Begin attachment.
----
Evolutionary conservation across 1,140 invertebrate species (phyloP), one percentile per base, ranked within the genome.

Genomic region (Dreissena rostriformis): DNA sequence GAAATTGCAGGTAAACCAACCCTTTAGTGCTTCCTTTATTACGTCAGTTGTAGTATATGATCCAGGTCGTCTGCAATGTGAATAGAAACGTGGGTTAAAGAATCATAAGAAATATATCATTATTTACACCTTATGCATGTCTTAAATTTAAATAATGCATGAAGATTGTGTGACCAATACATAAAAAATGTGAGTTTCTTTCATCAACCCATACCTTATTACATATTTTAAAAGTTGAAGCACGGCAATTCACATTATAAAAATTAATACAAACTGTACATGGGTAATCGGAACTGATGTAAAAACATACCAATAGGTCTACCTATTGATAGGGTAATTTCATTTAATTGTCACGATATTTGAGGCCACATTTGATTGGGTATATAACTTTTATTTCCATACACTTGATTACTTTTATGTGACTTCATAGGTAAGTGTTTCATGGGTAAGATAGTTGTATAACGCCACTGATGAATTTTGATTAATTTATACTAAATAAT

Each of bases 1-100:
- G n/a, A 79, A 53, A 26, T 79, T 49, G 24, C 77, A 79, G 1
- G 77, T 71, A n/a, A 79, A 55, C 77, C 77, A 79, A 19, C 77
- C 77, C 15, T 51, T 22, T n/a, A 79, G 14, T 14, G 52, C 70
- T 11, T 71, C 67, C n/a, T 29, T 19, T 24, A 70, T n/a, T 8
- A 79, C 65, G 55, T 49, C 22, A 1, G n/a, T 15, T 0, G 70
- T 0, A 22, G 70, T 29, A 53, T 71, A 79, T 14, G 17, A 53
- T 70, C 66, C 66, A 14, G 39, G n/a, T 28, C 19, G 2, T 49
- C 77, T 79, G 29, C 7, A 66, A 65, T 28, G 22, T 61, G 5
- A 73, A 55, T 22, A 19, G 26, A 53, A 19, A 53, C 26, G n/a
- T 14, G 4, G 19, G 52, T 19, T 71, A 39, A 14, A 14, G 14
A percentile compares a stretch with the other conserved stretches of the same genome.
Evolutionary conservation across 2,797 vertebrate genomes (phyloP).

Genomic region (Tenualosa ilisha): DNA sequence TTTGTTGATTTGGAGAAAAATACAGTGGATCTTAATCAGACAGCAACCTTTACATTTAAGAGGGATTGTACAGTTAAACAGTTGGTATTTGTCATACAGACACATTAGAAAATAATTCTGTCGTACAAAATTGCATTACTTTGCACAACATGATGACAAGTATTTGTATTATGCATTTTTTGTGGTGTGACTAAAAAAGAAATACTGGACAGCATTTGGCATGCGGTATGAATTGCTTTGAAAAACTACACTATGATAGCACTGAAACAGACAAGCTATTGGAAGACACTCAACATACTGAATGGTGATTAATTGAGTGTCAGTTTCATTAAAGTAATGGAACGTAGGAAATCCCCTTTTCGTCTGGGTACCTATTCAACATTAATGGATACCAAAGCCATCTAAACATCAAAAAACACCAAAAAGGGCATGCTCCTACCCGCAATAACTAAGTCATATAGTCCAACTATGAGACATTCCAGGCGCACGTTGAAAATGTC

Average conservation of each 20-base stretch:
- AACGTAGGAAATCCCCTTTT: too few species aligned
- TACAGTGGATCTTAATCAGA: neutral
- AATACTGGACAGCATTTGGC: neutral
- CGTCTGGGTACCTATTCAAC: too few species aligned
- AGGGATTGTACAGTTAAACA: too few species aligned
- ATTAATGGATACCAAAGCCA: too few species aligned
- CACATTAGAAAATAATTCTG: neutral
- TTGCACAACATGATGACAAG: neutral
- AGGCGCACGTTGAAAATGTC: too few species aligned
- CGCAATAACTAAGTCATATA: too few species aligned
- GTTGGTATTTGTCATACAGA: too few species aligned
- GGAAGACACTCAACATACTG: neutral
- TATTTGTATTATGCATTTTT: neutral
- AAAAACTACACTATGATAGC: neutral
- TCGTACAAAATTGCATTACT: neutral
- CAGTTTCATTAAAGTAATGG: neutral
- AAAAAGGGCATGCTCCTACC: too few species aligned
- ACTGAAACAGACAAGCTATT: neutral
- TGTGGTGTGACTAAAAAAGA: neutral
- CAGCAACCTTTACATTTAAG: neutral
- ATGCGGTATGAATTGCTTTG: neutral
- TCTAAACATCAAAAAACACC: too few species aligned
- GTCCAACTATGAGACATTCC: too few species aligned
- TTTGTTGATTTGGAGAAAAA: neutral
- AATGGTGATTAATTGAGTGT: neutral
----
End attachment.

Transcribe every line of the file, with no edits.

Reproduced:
Evolutionary conservation across 1,140 invertebrate species (phyloP), one percentile per base, ranked within the genome.

Genomic region (Dreissena rostriformis): DNA sequence GAAATTGCAGGTAAACCAACCCTTTAGTGCTTCCTTTATTACGTCAGTTGTAGTATATGATCCAGGTCGTCTGCAATGTGAATAGAAACGTGGGTTAAAGAATCATAAGAAATATATCATTATTTACACCTTATGCATGTCTTAAATTTAAATAATGCATGAAGATTGTGTGACCAATACATAAAAAATGTGAGTTTCTTTCATCAACCCATACCTTATTACATATTTTAAAAGTTGAAGCACGGCAATTCACATTATAAAAATTAATACAAACTGTACATGGGTAATCGGAACTGATGTAAAAACATACCAATAGGTCTACCTATTGATAGGGTAATTTCATTTAATTGTCACGATATTTGAGGCCACATTTGATTGGGTATATAACTTTTATTTCCATACACTTGATTACTTTTATGTGACTTCATAGGTAAGTGTTTCATGGGTAAGATAGTTGTATAACGCCACTGATGAATTTTGATTAATTTATACTAAATAAT

Each of bases 1-100:
- G n/a, A 79, A 53, A 26, T 79, T 49, G 24, C 77, A 79, G 1
- G 77, T 71, A n/a, A 79, A 55, C 77, C 77, A 79, A 19, C 77
- C 77, C 15, T 51, T 22, T n/a, A 79, G 14, T 14, G 52, C 70
- T 11, T 71, C 67, C n/a, T 29, T 19, T 24, A 70, T n/a, T 8
- A 79, C 65, G 55, T 49, C 22, A 1, G n/a, T 15, T 0, G 70
- T 0, A 22, G 70, T 29, A 53, T 71, A 79, T 14, G 17, A 53
- T 70, C 66, C 66, A 14, G 39, G n/a, T 28, C 19, G 2, T 49
- C 77, T 79, G 29, C 7, A 66, A 65, T 28, G 22, T 61, G 5
- A 73, A 55, T 22, A 19, G 26, A 53, A 19, A 53, C 26, G n/a
- T 14, G 4, G 19, G 52, T 19, T 71, A 39, A 14, A 14, G 14
A percentile compares a stretch with the other conserved stretches of the same genome.
Evolutionary conservation across 2,797 vertebrate genomes (phyloP).

Genomic region (Tenualosa ilisha): DNA sequence TTTGTTGATTTGGAGAAAAATACAGTGGATCTTAATCAGACAGCAACCTTTACATTTAAGAGGGATTGTACAGTTAAACAGTTGGTATTTGTCATACAGACACATTAGAAAATAATTCTGTCGTACAAAATTGCATTACTTTGCACAACATGATGACAAGTATTTGTATTATGCATTTTTTGTGGTGTGACTAAAAAAGAAATACTGGACAGCATTTGGCATGCGGTATGAATTGCTTTGAAAAACTACACTATGATAGCACTGAAACAGACAAGCTATTGGAAGACACTCAACATACTGAATGGTGATTAATTGAGTGTCAGTTTCATTAAAGTAATGGAACGTAGGAAATCCCCTTTTCGTCTGGGTACCTATTCAACATTAATGGATACCAAAGCCATCTAAACATCAAAAAACACCAAAAAGGGCATGCTCCTACCCGCAATAACTAAGTCATATAGTCCAACTATGAGACATTCCAGGCGCACGTTGAAAATGTC

Average conservation of each 20-base stretch:
- AACGTAGGAAATCCCCTTTT: too few species aligned
- TACAGTGGATCTTAATCAGA: neutral
- AATACTGGACAGCATTTGGC: neutral
- CGTCTGGGTACCTATTCAAC: too few species aligned
- AGGGATTGTACAGTTAAACA: too few species aligned
- ATTAATGGATACCAAAGCCA: too few species aligned
- CACATTAGAAAATAATTCTG: neutral
- TTGCACAACATGATGACAAG: neutral
- AGGCGCACGTTGAAAATGTC: too few species aligned
- CGCAATAACTAAGTCATATA: too few species aligned
- GTTGGTATTTGTCATACAGA: too few species aligned
- GGAAGACACTCAACATACTG: neutral
- TATTTGTATTATGCATTTTT: neutral
- AAAAACTACACTATGATAGC: neutral
- TCGTACAAAATTGCATTACT: neutral
- CAGTTTCATTAAAGTAATGG: neutral
- AAAAAGGGCATGCTCCTACC: too few species aligned
- ACTGAAACAGACAAGCTATT: neutral
- TGTGGTGTGACTAAAAAAGA: neutral
- CAGCAACCTTTACATTTAAG: neutral
- ATGCGGTATGAATTGCTTTG: neutral
- TCTAAACATCAAAAAACACC: too few species aligned
- GTCCAACTATGAGACATTCC: too few species aligned
- TTTGTTGATTTGGAGAAAAA: neutral
- AATGGTGATTAATTGAGTGT: neutral